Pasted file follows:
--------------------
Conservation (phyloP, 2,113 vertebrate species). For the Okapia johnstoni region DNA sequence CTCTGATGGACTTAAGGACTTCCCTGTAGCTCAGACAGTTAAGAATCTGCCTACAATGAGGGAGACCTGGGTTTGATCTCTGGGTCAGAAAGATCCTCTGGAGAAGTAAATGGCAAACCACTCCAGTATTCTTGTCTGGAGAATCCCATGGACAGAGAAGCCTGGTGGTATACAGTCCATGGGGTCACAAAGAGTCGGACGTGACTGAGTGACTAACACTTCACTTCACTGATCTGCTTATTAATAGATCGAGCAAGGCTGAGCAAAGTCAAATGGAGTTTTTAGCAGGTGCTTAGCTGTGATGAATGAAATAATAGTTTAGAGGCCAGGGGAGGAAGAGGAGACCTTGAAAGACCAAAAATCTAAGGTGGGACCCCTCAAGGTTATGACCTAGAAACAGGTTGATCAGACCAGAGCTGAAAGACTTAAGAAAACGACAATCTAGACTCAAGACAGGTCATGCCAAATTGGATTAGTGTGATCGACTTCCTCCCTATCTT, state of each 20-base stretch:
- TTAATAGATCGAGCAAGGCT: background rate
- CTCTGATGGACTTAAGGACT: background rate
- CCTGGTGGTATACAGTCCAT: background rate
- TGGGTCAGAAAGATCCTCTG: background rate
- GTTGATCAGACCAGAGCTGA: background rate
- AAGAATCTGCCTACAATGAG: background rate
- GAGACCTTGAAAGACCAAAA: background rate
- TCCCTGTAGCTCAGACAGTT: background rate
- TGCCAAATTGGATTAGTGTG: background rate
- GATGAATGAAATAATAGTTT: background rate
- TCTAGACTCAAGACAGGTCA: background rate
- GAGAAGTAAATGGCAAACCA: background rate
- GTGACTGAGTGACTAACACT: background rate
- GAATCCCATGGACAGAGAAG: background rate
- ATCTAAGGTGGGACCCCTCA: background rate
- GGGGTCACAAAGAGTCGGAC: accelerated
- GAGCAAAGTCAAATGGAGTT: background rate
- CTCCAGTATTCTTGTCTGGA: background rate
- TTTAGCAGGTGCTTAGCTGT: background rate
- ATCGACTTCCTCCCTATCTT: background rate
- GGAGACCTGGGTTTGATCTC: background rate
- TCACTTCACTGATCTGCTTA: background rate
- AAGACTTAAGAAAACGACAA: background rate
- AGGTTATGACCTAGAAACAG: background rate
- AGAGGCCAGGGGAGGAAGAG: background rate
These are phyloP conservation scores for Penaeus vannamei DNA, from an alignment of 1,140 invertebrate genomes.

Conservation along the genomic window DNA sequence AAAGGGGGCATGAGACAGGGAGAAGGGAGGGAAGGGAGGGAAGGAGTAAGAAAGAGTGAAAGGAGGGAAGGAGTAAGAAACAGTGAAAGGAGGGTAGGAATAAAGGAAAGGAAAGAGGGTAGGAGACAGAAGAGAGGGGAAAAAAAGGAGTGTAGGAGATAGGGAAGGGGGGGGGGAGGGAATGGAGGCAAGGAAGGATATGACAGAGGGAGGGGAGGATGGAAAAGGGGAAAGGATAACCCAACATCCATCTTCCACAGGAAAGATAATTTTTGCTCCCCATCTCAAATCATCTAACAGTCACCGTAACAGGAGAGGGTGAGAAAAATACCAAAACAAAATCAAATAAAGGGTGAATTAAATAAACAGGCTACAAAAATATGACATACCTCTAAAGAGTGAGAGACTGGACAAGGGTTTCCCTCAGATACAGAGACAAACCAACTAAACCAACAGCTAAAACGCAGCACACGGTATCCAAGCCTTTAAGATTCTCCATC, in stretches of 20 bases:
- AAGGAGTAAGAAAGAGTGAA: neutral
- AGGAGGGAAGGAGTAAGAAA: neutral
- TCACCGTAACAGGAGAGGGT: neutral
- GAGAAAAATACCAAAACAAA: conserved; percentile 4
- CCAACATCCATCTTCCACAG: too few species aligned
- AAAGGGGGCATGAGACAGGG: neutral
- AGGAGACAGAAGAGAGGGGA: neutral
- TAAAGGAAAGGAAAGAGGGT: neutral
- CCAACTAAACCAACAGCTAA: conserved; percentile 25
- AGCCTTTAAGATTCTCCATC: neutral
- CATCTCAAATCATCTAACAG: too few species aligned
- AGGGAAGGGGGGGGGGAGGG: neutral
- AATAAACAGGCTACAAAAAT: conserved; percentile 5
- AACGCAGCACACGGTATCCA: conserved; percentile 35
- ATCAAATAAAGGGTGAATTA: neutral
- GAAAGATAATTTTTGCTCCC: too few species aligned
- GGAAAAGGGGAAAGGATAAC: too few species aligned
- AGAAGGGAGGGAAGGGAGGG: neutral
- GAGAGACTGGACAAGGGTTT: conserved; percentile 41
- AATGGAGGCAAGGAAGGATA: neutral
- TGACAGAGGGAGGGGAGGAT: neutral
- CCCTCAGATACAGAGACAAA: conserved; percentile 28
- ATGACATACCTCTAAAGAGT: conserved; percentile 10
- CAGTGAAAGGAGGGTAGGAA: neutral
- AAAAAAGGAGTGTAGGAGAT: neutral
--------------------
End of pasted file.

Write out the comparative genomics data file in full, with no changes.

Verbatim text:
Conservation (phyloP, 2,113 vertebrate species). For the Okapia johnstoni region DNA sequence CTCTGATGGACTTAAGGACTTCCCTGTAGCTCAGACAGTTAAGAATCTGCCTACAATGAGGGAGACCTGGGTTTGATCTCTGGGTCAGAAAGATCCTCTGGAGAAGTAAATGGCAAACCACTCCAGTATTCTTGTCTGGAGAATCCCATGGACAGAGAAGCCTGGTGGTATACAGTCCATGGGGTCACAAAGAGTCGGACGTGACTGAGTGACTAACACTTCACTTCACTGATCTGCTTATTAATAGATCGAGCAAGGCTGAGCAAAGTCAAATGGAGTTTTTAGCAGGTGCTTAGCTGTGATGAATGAAATAATAGTTTAGAGGCCAGGGGAGGAAGAGGAGACCTTGAAAGACCAAAAATCTAAGGTGGGACCCCTCAAGGTTATGACCTAGAAACAGGTTGATCAGACCAGAGCTGAAAGACTTAAGAAAACGACAATCTAGACTCAAGACAGGTCATGCCAAATTGGATTAGTGTGATCGACTTCCTCCCTATCTT, state of each 20-base stretch:
- TTAATAGATCGAGCAAGGCT: background rate
- CTCTGATGGACTTAAGGACT: background rate
- CCTGGTGGTATACAGTCCAT: background rate
- TGGGTCAGAAAGATCCTCTG: background rate
- GTTGATCAGACCAGAGCTGA: background rate
- AAGAATCTGCCTACAATGAG: background rate
- GAGACCTTGAAAGACCAAAA: background rate
- TCCCTGTAGCTCAGACAGTT: background rate
- TGCCAAATTGGATTAGTGTG: background rate
- GATGAATGAAATAATAGTTT: background rate
- TCTAGACTCAAGACAGGTCA: background rate
- GAGAAGTAAATGGCAAACCA: background rate
- GTGACTGAGTGACTAACACT: background rate
- GAATCCCATGGACAGAGAAG: background rate
- ATCTAAGGTGGGACCCCTCA: background rate
- GGGGTCACAAAGAGTCGGAC: accelerated
- GAGCAAAGTCAAATGGAGTT: background rate
- CTCCAGTATTCTTGTCTGGA: background rate
- TTTAGCAGGTGCTTAGCTGT: background rate
- ATCGACTTCCTCCCTATCTT: background rate
- GGAGACCTGGGTTTGATCTC: background rate
- TCACTTCACTGATCTGCTTA: background rate
- AAGACTTAAGAAAACGACAA: background rate
- AGGTTATGACCTAGAAACAG: background rate
- AGAGGCCAGGGGAGGAAGAG: background rate
These are phyloP conservation scores for Penaeus vannamei DNA, from an alignment of 1,140 invertebrate genomes.

Conservation along the genomic window DNA sequence AAAGGGGGCATGAGACAGGGAGAAGGGAGGGAAGGGAGGGAAGGAGTAAGAAAGAGTGAAAGGAGGGAAGGAGTAAGAAACAGTGAAAGGAGGGTAGGAATAAAGGAAAGGAAAGAGGGTAGGAGACAGAAGAGAGGGGAAAAAAAGGAGTGTAGGAGATAGGGAAGGGGGGGGGGAGGGAATGGAGGCAAGGAAGGATATGACAGAGGGAGGGGAGGATGGAAAAGGGGAAAGGATAACCCAACATCCATCTTCCACAGGAAAGATAATTTTTGCTCCCCATCTCAAATCATCTAACAGTCACCGTAACAGGAGAGGGTGAGAAAAATACCAAAACAAAATCAAATAAAGGGTGAATTAAATAAACAGGCTACAAAAATATGACATACCTCTAAAGAGTGAGAGACTGGACAAGGGTTTCCCTCAGATACAGAGACAAACCAACTAAACCAACAGCTAAAACGCAGCACACGGTATCCAAGCCTTTAAGATTCTCCATC, in stretches of 20 bases:
- AAGGAGTAAGAAAGAGTGAA: neutral
- AGGAGGGAAGGAGTAAGAAA: neutral
- TCACCGTAACAGGAGAGGGT: neutral
- GAGAAAAATACCAAAACAAA: conserved; percentile 4
- CCAACATCCATCTTCCACAG: too few species aligned
- AAAGGGGGCATGAGACAGGG: neutral
- AGGAGACAGAAGAGAGGGGA: neutral
- TAAAGGAAAGGAAAGAGGGT: neutral
- CCAACTAAACCAACAGCTAA: conserved; percentile 25
- AGCCTTTAAGATTCTCCATC: neutral
- CATCTCAAATCATCTAACAG: too few species aligned
- AGGGAAGGGGGGGGGGAGGG: neutral
- AATAAACAGGCTACAAAAAT: conserved; percentile 5
- AACGCAGCACACGGTATCCA: conserved; percentile 35
- ATCAAATAAAGGGTGAATTA: neutral
- GAAAGATAATTTTTGCTCCC: too few species aligned
- GGAAAAGGGGAAAGGATAAC: too few species aligned
- AGAAGGGAGGGAAGGGAGGG: neutral
- GAGAGACTGGACAAGGGTTT: conserved; percentile 41
- AATGGAGGCAAGGAAGGATA: neutral
- TGACAGAGGGAGGGGAGGAT: neutral
- CCCTCAGATACAGAGACAAA: conserved; percentile 28
- ATGACATACCTCTAAAGAGT: conserved; percentile 10
- CAGTGAAAGGAGGGTAGGAA: neutral
- AAAAAAGGAGTGTAGGAGAT: neutral